Henry David Thoreau (1816
Concord, Massachusetts, United
"He was bred to no profession; he never married;
he lived alone; he never went to church; he never voted;
he refused to pay a tax to the state; he ate no flesh; he
drank no wine; he never knew the use of tobacco; and, though
a naturalist, he used neither trap nor gun."
Henry David Thoreau was the epitome of
New England Transcendentalism. After graduating from Harvard
University, Thoreau lived with Emerson and his family. It
was there that he considered a wholesome devotion to writing.
In 1847, restlessness led him to live a life of exclusion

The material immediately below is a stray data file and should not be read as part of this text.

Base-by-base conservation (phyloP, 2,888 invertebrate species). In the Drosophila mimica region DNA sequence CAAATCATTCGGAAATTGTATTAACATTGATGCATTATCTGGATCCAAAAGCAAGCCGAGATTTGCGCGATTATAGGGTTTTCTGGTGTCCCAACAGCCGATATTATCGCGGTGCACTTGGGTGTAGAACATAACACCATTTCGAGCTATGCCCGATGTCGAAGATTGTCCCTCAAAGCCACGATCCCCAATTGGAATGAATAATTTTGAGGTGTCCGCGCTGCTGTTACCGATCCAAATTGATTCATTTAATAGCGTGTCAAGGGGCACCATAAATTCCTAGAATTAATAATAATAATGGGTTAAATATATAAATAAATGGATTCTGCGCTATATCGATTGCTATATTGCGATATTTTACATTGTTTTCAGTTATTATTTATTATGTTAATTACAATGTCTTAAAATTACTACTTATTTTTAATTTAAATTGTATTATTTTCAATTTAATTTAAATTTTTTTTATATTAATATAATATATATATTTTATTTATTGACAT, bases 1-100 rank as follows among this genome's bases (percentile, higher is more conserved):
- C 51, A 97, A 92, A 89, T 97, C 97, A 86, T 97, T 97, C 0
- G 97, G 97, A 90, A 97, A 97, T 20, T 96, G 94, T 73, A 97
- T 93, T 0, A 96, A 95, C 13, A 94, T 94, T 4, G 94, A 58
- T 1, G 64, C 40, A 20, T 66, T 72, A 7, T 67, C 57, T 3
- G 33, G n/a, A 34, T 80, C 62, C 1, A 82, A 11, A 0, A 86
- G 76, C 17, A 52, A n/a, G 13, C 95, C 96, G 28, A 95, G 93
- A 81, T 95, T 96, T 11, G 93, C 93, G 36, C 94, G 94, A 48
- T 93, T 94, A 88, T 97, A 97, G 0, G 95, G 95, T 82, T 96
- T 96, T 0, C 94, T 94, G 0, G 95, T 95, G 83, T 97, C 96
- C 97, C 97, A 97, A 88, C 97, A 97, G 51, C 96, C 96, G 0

at Walden Pond where he supported himself on the basis of
what nature had to offer. It was at Walden that he started
his A Week on the Concord and Merrimack Rivers. At
the time, the Mexican War was occurring, and Thoreau rebelled
against it by refusing to pay poll taxes. Due to this, Thoreau
was forced to spend a night in jail; from that "Civil
Disobedience" was created.
1849 A Week on the Concord and Merrimack Rivers, "Civil
1864 The Maine Woods
1865 Cape Cod
1866 A Yankee in Canada
All you've ever wanted to know about Thoreau:
"Thoreau, Henry David" The Columbia
Encyclopedia, 6th ed. New York: Columbia University Press,
July 2001. www.bartleby.com/65/.
Witherell, Elizabeth Hall. "Life
and Times of Henry D. Thoreau." August 24, 1999. http://libws66.lib.niu.edu/thoreau/bexhibit.htm